By Joseph Spector
Albany Bureau Chief
ALBANY The home-page message has been a constant since New York's website opened Tuesday: "The health exchange is currently having log in issues."
New York's Health Department was overwhelmed this week when its heavily advertised health-exchange website was swamped by 2 million visits in the first two hours after it launched.
The traffic swelled to more than 30 million by Wednesday evening, leaving customers unable to log on to sign up for health insurance.
Computer experts said New York was ill prepared for the onslaught, saying the heavy traffic was likely a function of people repeatedly struggling to register.
When a website can't keep up with visits, it leads to more traffic, said James Hendler, director of the Institute for Data Exploration and Applications at Rensselaer Polytechnic Institute near Albany.
The more troubles, the more people who keep trying to log on. And that leads to more hits and more attention from search engines that monitor web traffic, Hendler said.
"You get this tidal-wave effect. People start coming; they start to overwhelm the system. That gets them frustrated," Hendler said. "Other systems start seeing something happening, and they start coming - which makes it harder for other people to get in."
The enormous amount of traffic on the website led to speculation that the site was being hacked. New York itself has 19.5 million people.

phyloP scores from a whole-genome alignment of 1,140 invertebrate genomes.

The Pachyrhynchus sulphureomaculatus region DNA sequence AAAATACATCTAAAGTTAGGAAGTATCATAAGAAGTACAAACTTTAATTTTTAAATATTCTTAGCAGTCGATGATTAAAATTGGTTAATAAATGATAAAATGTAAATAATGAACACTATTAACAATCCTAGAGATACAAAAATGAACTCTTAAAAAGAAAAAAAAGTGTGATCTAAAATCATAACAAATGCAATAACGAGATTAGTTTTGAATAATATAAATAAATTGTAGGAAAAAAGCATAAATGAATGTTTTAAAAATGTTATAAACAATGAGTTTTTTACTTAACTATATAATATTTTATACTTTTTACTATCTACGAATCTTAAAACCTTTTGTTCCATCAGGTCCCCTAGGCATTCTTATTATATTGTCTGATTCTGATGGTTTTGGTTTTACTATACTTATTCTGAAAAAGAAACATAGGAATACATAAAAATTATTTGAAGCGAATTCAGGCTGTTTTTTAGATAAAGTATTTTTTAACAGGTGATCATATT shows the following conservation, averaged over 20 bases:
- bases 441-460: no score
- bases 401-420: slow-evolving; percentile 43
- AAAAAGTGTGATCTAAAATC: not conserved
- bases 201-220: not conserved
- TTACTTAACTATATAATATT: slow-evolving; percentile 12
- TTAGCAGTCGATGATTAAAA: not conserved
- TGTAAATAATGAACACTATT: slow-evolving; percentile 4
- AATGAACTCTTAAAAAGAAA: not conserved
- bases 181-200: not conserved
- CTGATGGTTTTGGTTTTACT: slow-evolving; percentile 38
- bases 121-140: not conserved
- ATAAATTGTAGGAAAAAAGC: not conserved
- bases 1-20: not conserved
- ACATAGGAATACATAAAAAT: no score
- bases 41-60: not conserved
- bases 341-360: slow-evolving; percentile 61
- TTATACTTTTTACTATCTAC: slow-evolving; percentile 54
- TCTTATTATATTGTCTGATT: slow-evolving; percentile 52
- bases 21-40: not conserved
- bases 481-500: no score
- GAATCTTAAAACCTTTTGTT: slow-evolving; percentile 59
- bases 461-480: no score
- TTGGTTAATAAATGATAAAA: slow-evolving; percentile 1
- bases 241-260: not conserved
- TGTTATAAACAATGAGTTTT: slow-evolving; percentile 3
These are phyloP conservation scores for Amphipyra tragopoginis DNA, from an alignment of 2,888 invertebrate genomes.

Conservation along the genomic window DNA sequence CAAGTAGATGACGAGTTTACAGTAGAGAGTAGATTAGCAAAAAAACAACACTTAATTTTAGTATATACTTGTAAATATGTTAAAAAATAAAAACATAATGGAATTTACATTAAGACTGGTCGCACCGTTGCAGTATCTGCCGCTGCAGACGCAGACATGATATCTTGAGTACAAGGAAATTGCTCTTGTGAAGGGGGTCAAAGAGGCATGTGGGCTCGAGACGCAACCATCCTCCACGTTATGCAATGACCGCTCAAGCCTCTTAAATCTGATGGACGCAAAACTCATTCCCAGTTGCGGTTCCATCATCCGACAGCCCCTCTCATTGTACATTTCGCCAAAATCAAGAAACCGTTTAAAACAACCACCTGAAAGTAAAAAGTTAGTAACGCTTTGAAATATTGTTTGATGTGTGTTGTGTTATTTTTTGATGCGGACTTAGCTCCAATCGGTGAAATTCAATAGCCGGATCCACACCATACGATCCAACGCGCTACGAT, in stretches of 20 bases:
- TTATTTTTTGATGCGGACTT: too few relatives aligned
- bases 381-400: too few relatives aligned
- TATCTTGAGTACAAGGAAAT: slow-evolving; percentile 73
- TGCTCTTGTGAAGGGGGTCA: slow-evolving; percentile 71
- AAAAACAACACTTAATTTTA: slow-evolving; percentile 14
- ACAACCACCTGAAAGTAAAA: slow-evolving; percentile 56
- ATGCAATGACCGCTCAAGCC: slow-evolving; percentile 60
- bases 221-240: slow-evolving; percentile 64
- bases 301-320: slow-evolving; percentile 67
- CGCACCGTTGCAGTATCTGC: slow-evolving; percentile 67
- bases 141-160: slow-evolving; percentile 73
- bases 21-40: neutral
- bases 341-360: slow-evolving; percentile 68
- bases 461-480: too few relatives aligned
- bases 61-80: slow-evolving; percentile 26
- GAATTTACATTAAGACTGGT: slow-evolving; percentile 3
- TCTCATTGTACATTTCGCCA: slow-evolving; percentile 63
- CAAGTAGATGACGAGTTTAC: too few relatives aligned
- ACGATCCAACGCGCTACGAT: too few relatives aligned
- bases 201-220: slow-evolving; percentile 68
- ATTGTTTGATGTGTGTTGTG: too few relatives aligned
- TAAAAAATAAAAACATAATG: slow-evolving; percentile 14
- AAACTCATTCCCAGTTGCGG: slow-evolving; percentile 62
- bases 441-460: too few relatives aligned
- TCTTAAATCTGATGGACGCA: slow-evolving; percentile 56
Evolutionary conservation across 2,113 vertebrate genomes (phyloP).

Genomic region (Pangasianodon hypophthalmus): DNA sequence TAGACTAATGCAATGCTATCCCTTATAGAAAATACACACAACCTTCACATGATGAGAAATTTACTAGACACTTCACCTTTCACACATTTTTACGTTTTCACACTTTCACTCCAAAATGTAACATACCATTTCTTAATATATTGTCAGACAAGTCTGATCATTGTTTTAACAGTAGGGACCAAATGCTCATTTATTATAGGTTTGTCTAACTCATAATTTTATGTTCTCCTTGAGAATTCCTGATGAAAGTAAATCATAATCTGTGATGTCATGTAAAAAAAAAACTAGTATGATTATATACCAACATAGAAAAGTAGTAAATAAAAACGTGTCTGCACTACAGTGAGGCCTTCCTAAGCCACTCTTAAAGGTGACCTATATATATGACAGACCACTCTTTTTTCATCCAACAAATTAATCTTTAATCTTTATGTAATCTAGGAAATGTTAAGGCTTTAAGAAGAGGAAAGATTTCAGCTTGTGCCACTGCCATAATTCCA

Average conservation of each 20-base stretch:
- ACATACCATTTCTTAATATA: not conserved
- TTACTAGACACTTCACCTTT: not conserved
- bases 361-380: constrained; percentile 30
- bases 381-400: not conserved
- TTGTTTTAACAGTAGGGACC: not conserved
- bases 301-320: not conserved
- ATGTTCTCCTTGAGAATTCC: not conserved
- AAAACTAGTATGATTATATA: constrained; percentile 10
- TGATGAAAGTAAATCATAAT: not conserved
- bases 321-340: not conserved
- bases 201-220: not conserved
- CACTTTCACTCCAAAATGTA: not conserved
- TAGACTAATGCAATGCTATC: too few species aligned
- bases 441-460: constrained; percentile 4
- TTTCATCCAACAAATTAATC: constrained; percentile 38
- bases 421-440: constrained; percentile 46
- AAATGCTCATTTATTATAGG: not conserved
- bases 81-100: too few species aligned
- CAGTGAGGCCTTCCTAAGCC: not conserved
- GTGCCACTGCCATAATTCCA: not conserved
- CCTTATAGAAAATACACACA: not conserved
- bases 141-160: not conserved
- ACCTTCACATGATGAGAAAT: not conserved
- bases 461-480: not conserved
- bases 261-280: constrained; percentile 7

The state Health Department said Thursday evening it had no evidence of a security breach.
"There is no indication of any intentional efforts to overwhelm the site," said Donna Frescatore, executive director of NY State of Health, the exchange system.
New York hopes to sign up 1 million uninsured residents through the federally funded program. The state received about $370 million to set up the exchange.
The enrollment period runs through March 31. The program will start providing insurance on Jan. 1 through more than a dozen providers.
Frescatore said the state has added more servers to handle the web traffic, and the troubles are subsiding. She said Thursday that 44,000 people visited and actively shopped on the site, but the state has yet to say how many people signed up for insurance.
The state also has a phone hotline, which answered questions from nearly 10,500 New Yorkers through Thursday, she said.
"Technicians monitor visits to the site 24/7 for quality control purposes, to identify issues and to inform performance improvement measures," Frescatore said.
The state on Friday afternoon did not have an update on the web traffic.
States across the country reported trouble with the websites when they went live on Tuesday. But New York's appeared to be more pronounced.
President Obama and other supporters of the Affordable Care Act cited the traffic as a sign of the popularity of the program, despite pushback from critics and Republicans in Washington.
New York and other states may have been better served by having staggered a rollout over several days to limit the Internet overload, said Andy Meneely, an assistant professor of software engineering at the Rochester Institute of Technology.
He said security of the website can be compromised when it can't keep up with the traffic.
"There's always this kind of classic tradeoff between performance and security," Meneely said. "And when you have a big launch like this, you are going to be suffering on both ends."
To visit the New York exchange website, visit: http://www.nystateofhealth.ny.gov
The phone number for the "NY State of Health" program is (855) 355-5777. The line is open from 8 a.m. to 8 p.m. Monday through Friday and 9 a.m. to 1 p.m. Saturday.